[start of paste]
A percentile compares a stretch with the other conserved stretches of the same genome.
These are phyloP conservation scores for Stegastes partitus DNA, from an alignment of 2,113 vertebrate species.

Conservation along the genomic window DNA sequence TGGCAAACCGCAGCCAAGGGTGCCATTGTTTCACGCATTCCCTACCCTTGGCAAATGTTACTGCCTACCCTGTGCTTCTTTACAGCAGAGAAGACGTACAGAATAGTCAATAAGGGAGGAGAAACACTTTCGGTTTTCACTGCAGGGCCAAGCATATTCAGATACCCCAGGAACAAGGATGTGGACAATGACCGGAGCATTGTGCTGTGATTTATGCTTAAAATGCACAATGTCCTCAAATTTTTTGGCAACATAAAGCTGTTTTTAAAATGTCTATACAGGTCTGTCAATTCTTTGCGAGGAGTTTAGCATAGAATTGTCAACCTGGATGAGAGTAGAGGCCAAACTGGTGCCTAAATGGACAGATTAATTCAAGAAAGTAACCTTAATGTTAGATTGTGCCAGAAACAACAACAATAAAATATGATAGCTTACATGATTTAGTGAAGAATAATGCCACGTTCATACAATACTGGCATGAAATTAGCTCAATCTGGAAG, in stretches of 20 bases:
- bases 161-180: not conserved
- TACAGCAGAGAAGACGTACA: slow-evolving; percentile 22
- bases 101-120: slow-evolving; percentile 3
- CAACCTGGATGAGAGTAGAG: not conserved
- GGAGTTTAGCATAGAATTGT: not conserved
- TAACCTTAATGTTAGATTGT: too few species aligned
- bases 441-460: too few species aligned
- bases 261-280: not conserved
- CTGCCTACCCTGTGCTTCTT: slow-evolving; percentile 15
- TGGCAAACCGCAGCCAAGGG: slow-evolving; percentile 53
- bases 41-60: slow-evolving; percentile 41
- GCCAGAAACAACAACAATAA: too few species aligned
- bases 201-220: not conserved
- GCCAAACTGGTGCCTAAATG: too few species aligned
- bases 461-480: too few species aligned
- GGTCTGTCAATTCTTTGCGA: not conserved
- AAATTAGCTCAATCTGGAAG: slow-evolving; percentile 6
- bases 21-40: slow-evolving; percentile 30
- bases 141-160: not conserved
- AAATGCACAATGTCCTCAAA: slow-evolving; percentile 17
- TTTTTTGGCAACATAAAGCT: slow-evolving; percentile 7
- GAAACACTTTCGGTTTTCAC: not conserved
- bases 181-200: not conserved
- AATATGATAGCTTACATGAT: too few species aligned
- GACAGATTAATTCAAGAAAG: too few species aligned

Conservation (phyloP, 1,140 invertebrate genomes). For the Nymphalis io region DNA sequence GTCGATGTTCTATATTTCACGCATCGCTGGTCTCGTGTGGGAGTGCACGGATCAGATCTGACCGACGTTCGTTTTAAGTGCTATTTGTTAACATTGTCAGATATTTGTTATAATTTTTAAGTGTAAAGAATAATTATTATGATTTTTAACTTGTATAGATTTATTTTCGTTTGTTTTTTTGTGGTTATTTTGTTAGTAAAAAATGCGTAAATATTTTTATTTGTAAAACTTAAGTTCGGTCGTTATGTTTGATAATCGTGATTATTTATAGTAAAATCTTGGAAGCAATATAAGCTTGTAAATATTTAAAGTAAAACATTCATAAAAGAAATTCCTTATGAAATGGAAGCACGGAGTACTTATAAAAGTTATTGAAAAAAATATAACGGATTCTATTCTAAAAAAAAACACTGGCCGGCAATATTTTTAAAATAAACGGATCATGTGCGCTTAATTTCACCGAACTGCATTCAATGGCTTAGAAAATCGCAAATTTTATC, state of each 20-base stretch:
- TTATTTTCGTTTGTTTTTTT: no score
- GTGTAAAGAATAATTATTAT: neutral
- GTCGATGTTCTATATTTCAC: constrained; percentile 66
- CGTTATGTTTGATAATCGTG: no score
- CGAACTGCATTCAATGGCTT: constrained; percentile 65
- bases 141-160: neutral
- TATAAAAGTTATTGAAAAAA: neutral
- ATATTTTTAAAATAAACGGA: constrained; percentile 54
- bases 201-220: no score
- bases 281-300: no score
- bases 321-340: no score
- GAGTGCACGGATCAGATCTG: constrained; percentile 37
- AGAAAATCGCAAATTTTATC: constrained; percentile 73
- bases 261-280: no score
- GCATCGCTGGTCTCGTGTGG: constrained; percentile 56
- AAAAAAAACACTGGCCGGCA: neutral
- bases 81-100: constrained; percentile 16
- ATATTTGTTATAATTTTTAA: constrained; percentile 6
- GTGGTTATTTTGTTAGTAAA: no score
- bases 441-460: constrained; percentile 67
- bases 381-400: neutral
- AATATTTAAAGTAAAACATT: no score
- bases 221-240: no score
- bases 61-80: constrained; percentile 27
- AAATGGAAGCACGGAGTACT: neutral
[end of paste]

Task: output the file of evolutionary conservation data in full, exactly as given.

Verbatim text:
A percentile compares a stretch with the other conserved stretches of the same genome.
These are phyloP conservation scores for Stegastes partitus DNA, from an alignment of 2,113 vertebrate species.

Conservation along the genomic window DNA sequence TGGCAAACCGCAGCCAAGGGTGCCATTGTTTCACGCATTCCCTACCCTTGGCAAATGTTACTGCCTACCCTGTGCTTCTTTACAGCAGAGAAGACGTACAGAATAGTCAATAAGGGAGGAGAAACACTTTCGGTTTTCACTGCAGGGCCAAGCATATTCAGATACCCCAGGAACAAGGATGTGGACAATGACCGGAGCATTGTGCTGTGATTTATGCTTAAAATGCACAATGTCCTCAAATTTTTTGGCAACATAAAGCTGTTTTTAAAATGTCTATACAGGTCTGTCAATTCTTTGCGAGGAGTTTAGCATAGAATTGTCAACCTGGATGAGAGTAGAGGCCAAACTGGTGCCTAAATGGACAGATTAATTCAAGAAAGTAACCTTAATGTTAGATTGTGCCAGAAACAACAACAATAAAATATGATAGCTTACATGATTTAGTGAAGAATAATGCCACGTTCATACAATACTGGCATGAAATTAGCTCAATCTGGAAG, in stretches of 20 bases:
- bases 161-180: not conserved
- TACAGCAGAGAAGACGTACA: slow-evolving; percentile 22
- bases 101-120: slow-evolving; percentile 3
- CAACCTGGATGAGAGTAGAG: not conserved
- GGAGTTTAGCATAGAATTGT: not conserved
- TAACCTTAATGTTAGATTGT: too few species aligned
- bases 441-460: too few species aligned
- bases 261-280: not conserved
- CTGCCTACCCTGTGCTTCTT: slow-evolving; percentile 15
- TGGCAAACCGCAGCCAAGGG: slow-evolving; percentile 53
- bases 41-60: slow-evolving; percentile 41
- GCCAGAAACAACAACAATAA: too few species aligned
- bases 201-220: not conserved
- GCCAAACTGGTGCCTAAATG: too few species aligned
- bases 461-480: too few species aligned
- GGTCTGTCAATTCTTTGCGA: not conserved
- AAATTAGCTCAATCTGGAAG: slow-evolving; percentile 6
- bases 21-40: slow-evolving; percentile 30
- bases 141-160: not conserved
- AAATGCACAATGTCCTCAAA: slow-evolving; percentile 17
- TTTTTTGGCAACATAAAGCT: slow-evolving; percentile 7
- GAAACACTTTCGGTTTTCAC: not conserved
- bases 181-200: not conserved
- AATATGATAGCTTACATGAT: too few species aligned
- GACAGATTAATTCAAGAAAG: too few species aligned

Conservation (phyloP, 1,140 invertebrate genomes). For the Nymphalis io region DNA sequence GTCGATGTTCTATATTTCACGCATCGCTGGTCTCGTGTGGGAGTGCACGGATCAGATCTGACCGACGTTCGTTTTAAGTGCTATTTGTTAACATTGTCAGATATTTGTTATAATTTTTAAGTGTAAAGAATAATTATTATGATTTTTAACTTGTATAGATTTATTTTCGTTTGTTTTTTTGTGGTTATTTTGTTAGTAAAAAATGCGTAAATATTTTTATTTGTAAAACTTAAGTTCGGTCGTTATGTTTGATAATCGTGATTATTTATAGTAAAATCTTGGAAGCAATATAAGCTTGTAAATATTTAAAGTAAAACATTCATAAAAGAAATTCCTTATGAAATGGAAGCACGGAGTACTTATAAAAGTTATTGAAAAAAATATAACGGATTCTATTCTAAAAAAAAACACTGGCCGGCAATATTTTTAAAATAAACGGATCATGTGCGCTTAATTTCACCGAACTGCATTCAATGGCTTAGAAAATCGCAAATTTTATC, state of each 20-base stretch:
- TTATTTTCGTTTGTTTTTTT: no score
- GTGTAAAGAATAATTATTAT: neutral
- GTCGATGTTCTATATTTCAC: constrained; percentile 66
- CGTTATGTTTGATAATCGTG: no score
- CGAACTGCATTCAATGGCTT: constrained; percentile 65
- bases 141-160: neutral
- TATAAAAGTTATTGAAAAAA: neutral
- ATATTTTTAAAATAAACGGA: constrained; percentile 54
- bases 201-220: no score
- bases 281-300: no score
- bases 321-340: no score
- GAGTGCACGGATCAGATCTG: constrained; percentile 37
- AGAAAATCGCAAATTTTATC: constrained; percentile 73
- bases 261-280: no score
- GCATCGCTGGTCTCGTGTGG: constrained; percentile 56
- AAAAAAAACACTGGCCGGCA: neutral
- bases 81-100: constrained; percentile 16
- ATATTTGTTATAATTTTTAA: constrained; percentile 6
- GTGGTTATTTTGTTAGTAAA: no score
- bases 441-460: constrained; percentile 67
- bases 381-400: neutral
- AATATTTAAAGTAAAACATT: no score
- bases 221-240: no score
- bases 61-80: constrained; percentile 27
- AAATGGAAGCACGGAGTACT: neutral